Modern Oddities, by P. Pry Esq., Plate 1st
William Heath ('Paul Pry') British
Publisher Thomas McLean British
Subject William Shakespeare British
Not on view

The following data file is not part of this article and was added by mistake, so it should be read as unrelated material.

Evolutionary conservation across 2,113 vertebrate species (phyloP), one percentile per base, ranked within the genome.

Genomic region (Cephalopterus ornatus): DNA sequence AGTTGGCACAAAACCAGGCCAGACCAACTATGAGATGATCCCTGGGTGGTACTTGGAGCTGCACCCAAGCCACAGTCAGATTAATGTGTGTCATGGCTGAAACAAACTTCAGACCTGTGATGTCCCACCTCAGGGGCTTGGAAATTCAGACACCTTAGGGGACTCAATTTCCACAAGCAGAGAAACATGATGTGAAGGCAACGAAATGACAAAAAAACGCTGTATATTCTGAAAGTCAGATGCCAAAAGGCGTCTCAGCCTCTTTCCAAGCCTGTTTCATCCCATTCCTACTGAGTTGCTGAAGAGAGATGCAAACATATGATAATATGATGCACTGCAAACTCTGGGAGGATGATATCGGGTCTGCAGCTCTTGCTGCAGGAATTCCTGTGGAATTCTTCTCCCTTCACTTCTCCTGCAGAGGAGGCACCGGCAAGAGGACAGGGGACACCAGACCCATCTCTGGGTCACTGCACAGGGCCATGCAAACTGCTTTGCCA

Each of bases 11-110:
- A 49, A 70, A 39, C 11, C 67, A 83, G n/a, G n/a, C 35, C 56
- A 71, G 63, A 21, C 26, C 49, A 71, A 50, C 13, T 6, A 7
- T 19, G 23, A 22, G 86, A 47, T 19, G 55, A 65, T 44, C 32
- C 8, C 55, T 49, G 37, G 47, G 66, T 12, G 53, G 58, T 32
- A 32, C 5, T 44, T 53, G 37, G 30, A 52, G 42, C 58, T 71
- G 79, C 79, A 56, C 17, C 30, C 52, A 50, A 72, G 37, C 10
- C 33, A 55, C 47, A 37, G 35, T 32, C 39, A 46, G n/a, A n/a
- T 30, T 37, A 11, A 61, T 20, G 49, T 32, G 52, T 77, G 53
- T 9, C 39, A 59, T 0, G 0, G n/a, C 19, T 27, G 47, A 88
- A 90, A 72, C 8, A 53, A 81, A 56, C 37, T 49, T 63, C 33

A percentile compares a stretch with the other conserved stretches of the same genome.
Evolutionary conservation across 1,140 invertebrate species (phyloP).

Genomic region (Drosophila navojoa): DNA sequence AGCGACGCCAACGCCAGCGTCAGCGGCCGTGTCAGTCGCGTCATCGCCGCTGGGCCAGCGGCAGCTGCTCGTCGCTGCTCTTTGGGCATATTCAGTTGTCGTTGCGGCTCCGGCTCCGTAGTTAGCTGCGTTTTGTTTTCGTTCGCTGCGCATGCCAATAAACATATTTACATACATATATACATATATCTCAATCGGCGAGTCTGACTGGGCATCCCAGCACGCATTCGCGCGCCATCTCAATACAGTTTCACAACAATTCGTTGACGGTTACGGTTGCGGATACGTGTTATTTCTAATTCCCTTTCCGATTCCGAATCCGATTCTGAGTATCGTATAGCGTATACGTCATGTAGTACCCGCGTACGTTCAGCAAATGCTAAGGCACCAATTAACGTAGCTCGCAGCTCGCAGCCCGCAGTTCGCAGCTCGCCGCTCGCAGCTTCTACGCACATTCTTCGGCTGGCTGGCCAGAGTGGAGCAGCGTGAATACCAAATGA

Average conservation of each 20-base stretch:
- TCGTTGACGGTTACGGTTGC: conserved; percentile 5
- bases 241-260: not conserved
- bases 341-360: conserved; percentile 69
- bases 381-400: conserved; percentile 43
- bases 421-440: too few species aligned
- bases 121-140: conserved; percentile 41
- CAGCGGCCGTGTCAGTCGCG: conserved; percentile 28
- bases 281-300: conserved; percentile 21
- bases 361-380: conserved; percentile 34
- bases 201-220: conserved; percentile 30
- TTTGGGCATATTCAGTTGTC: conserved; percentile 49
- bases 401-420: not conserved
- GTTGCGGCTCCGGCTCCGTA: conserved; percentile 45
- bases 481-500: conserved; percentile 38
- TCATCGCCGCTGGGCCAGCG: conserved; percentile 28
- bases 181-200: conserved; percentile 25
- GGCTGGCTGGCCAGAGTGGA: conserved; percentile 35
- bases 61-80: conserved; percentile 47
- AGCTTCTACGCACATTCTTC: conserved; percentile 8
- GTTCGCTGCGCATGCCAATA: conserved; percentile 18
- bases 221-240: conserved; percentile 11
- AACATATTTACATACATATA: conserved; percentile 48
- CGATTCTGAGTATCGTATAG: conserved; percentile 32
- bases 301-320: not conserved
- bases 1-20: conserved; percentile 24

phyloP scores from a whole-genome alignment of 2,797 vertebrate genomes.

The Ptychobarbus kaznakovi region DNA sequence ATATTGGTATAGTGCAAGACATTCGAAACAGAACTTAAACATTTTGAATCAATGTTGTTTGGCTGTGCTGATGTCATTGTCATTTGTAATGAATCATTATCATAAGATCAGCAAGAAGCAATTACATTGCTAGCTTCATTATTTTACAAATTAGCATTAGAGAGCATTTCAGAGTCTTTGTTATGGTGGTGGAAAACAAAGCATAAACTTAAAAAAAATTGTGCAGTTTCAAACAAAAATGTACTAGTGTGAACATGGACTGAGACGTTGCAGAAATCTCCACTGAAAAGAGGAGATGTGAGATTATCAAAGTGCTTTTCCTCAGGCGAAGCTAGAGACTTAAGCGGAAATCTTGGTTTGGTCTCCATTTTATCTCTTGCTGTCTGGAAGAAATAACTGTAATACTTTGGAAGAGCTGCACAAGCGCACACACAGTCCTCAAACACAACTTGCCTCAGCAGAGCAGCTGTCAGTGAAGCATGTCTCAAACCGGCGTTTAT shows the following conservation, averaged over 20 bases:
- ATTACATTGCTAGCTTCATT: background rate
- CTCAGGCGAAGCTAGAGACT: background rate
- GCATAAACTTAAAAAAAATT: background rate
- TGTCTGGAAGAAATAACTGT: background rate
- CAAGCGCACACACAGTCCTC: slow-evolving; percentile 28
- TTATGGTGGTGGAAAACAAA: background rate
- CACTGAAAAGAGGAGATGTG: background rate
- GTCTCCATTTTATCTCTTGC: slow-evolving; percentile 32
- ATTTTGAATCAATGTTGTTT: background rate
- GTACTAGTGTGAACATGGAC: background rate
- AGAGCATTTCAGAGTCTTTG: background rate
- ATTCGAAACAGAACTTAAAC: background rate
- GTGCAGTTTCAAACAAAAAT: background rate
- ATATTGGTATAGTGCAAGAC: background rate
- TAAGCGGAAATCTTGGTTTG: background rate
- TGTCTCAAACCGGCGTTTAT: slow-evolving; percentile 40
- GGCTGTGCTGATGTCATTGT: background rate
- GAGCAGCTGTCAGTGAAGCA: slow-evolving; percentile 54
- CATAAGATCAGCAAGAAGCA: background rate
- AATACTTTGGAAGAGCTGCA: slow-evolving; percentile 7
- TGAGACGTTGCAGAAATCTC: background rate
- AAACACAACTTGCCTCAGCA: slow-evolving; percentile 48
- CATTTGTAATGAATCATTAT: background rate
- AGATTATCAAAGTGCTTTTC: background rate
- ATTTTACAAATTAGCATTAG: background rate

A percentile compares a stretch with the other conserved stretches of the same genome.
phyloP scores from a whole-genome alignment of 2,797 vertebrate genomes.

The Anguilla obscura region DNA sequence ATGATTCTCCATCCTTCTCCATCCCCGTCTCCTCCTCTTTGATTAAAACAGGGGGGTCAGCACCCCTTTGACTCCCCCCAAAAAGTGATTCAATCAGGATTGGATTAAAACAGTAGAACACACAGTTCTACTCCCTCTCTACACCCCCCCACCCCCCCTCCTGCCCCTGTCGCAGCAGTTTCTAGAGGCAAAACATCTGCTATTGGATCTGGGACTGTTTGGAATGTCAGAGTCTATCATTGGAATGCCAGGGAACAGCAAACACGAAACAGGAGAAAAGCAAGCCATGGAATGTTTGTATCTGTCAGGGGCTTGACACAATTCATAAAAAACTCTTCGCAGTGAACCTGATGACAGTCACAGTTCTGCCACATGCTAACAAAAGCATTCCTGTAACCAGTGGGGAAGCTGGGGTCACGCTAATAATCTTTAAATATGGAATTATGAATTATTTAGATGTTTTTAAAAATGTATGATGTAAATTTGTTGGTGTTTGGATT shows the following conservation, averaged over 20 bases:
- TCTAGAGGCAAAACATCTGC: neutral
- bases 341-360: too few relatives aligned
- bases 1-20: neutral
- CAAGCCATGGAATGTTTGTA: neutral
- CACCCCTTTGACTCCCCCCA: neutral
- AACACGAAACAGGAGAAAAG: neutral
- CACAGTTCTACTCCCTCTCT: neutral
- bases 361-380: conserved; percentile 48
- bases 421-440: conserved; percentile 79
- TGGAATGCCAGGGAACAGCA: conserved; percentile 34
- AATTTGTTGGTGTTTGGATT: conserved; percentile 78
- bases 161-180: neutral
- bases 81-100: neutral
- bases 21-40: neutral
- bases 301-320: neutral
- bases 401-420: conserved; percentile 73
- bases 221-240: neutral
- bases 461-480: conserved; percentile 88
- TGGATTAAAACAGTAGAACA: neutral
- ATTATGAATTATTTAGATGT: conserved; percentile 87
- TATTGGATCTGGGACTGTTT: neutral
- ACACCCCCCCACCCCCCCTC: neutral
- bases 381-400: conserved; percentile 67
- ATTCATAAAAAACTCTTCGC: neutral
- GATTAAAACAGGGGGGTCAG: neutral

During the second quarter of the nineteenth century women’s fashions in Britain shifted away from a Neoclassical silhouette. Tightly corseted bodices returned and were accentuated with exaggerated puffed sleeves and full round skirts ending above the ankles to display feet in flat slippers. Heads were adorned with “salad plate hats”, wide-brimmed and decorated with ribbons and feathers. Heath worked with the publisher Thomas McLean to create a series of popular etchings that exaggerated aspects of the new style to the point of absurdity. For titles, he often borrowed quotations from Shakespeare; this one is derived from a scene in The Taming of the Shrew (4.3.143). From 1827–29 Heath used the image of a little dandy holding an umbrella to sign prints, seen here at lower left, a reference to Paul Pry, a nosy character in an 1825 play by John Poole.